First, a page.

Any of these can provide the evidence to tell you what your opponent’s next move will be, thereby allowing you to start your defense or counter-attack before your opponent actually starts to perform the attack itself.
It is also important to pay attention to the patterns in your opponent’s movement or lack of movement. These include the habit of standing motionless too long, walking in a repeated pattern of steps, waving the sword up and down, swinging the shoulders from side to side, or attacking with the same sequence of blows, time after time.
Any of these can provide very usable information about timing and intent.
In the case where you opponent is waving his sword up and down, it is quite possible to time the points in the pattern of movement where it is impossible to swing the sword forward. In this example, one such point is halfway through the downward movement of the blade.
In the case where an opponent has not moved for too long, subtler cues, such as a slight slumping of the shoulders, indicate that the intent has shifted momentarily to not moving, rather than readiness to attack or defend. A quick attack at this moment can often succeed.
In the martial arts, as well as in many sports, after the physical techniques have been mastered, the game becomes mostly mental. The perception and anticipation that is so important in fighting cannot be achieved unless the mind is centered, as well as the body. I have known several fighters who did not perform up to their potential, despite possessing remarkable physical gifts and being technically adept, because they never managed to master the mental game. They would succumb to "tourney jitters", or "psych themselves out".
The state of mind that I prefer to employ is a calm, but very intense, attentiveness. By calm, I do not mean relaxed. What I mean is being free of concerns and distractions, while being focused on the business at hand. I try to turn myself into a very sensitive receptor of cues, being ready to instantly react properly to any stimulus.
You need a general focus on the fight, to include yourself, your opponent, and the relationship between you. It should be as if you are waltzing, and your opponent is your partner. You should not be expecting anything specific to happen, but rather be ready to react to anything. This sounds a bit like the recipe for enlightenment. I suppose it is a start in that direction. Similarly, it’s not as easy as it sounds.
There are several ways to prepare for this. The method I find most effective for me is to practice the mental game in other settings, where the pressure of a tournament is not present. The main venue for this is on the practice field, and usually during exercises, rather than actual sparring.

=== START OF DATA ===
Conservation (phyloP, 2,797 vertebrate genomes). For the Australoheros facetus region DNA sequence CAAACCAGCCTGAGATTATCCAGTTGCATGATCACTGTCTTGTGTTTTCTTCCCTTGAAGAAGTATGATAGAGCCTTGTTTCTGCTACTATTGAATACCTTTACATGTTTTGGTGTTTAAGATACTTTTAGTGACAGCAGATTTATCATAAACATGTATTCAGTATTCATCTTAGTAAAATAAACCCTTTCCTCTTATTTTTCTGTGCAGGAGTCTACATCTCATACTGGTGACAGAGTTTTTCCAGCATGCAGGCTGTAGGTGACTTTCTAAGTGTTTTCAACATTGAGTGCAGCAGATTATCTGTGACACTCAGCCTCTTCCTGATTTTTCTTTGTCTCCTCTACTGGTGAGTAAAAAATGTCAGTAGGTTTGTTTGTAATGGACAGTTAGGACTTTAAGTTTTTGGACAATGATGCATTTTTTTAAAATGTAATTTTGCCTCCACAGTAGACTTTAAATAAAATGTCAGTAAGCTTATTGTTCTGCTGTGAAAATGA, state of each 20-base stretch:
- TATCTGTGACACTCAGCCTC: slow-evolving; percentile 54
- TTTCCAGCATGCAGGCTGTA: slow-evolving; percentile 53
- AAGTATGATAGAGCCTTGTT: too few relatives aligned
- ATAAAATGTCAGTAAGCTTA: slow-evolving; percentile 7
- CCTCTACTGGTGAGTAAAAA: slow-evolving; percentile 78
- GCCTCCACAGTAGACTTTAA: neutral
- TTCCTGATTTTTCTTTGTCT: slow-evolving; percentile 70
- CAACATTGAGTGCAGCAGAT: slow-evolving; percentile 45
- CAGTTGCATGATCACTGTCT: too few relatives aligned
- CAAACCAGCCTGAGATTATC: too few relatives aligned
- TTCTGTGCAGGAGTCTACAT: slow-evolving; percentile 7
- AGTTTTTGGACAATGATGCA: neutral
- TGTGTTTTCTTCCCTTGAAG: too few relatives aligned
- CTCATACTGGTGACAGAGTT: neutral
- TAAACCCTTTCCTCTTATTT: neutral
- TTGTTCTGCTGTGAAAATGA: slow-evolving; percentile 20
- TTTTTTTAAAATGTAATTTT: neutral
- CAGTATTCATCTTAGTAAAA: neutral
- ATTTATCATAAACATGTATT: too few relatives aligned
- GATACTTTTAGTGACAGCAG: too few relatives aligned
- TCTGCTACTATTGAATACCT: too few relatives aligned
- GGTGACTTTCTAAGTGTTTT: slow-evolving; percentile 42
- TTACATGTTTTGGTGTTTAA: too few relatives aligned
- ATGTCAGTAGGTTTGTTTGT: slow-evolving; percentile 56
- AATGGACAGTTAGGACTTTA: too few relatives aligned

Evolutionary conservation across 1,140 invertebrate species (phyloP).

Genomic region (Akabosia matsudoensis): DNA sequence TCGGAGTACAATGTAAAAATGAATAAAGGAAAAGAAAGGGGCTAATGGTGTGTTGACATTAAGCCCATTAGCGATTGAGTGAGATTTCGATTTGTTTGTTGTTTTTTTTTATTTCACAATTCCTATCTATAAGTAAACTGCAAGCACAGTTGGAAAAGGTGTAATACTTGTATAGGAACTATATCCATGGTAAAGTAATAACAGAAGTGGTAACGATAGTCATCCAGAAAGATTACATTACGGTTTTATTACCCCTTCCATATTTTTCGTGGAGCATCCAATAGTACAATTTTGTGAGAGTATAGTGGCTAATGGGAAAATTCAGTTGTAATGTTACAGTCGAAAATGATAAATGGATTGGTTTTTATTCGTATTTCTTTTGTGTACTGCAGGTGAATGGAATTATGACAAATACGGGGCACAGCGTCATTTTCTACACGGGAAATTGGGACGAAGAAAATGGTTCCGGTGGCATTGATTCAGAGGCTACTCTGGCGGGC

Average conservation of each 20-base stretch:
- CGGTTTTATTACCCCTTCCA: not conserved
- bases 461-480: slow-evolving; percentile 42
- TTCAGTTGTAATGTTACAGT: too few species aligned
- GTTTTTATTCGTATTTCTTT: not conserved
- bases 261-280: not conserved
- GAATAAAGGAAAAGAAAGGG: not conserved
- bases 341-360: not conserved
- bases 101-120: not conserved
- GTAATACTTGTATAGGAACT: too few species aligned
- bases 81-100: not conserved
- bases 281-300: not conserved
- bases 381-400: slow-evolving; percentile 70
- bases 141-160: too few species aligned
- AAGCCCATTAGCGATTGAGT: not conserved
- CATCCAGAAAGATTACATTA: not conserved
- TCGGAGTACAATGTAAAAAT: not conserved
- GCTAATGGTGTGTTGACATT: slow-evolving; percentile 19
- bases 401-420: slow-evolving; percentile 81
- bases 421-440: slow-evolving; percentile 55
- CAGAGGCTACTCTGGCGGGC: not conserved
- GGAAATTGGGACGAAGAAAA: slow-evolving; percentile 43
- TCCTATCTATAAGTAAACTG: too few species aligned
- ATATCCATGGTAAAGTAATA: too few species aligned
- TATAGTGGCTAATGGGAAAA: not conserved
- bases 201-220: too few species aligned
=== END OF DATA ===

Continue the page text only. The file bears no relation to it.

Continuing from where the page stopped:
However, it is also important to be able to bring this mental preparedness to the tourney field. A useful method in helping with the translation is to include some events in practice that are also present in tourneys. When one of these events occur in the tourney setting, it will help to call up the state of mind you worked with in practice.
The following are some techniques that I’ve found useful with this aspect of preparation, and others discussed in this paper. However, you will get out of them what you put in. There is no free lunch. You have to practice them, too.
One technique that I have found very useful to help with centering and calming is to design a sort of physical mantra, or routine, which will help to do this, and get you into the right state of mind of mind. I use the salute to do this.
- Use a standard salute every time you engage in a practice exercise that involves a partner, or even a pell. This will associate the act of saluting with the relaxed, unpressured calm intensity that you should employ in practice. When this same salute is used in a tourney setting, it will act as a cue for you to get in that same frame of mind.
- What I do is to first raise my sword in a salute, and when I bring it down towards my stomach, I center myself. Then, I make wide, “gathering” movements with my sword and shield to bring them into position. I imagine my shield pulling my opponent into me, and my sword pulling me towards my opponent. As everything comes together into the dance, I shift my weight slightly to the balls of my feet, to avoid "planting".
As you get accustomed to using the ritual, you can abbreviate it more and more, until you can just use a mental command to move yourself into no-mind, or to re-focus and get back into it, once you've lost it. This is the result of practice.
Structured, rhythmic slow work is useful in helping you to get into the flow of fights. This will help you to anticipate both attacks and opportunities. The rhythm and slow speed of the action takes out much of the anxiety and surprise that can be present in a full-speed fight, allowing you to focus your practice on some of the mental aspects. It can also be used as a method of integrating techniques into actual fighting. This is why it is necessary to be very structured, and abide by the rules. If you are moving through your slow work as a moving meditation, you can be abruptly pulled out of this by a partner who speeds up, or moves the sword in a way that would be impossible in full-speed fighting.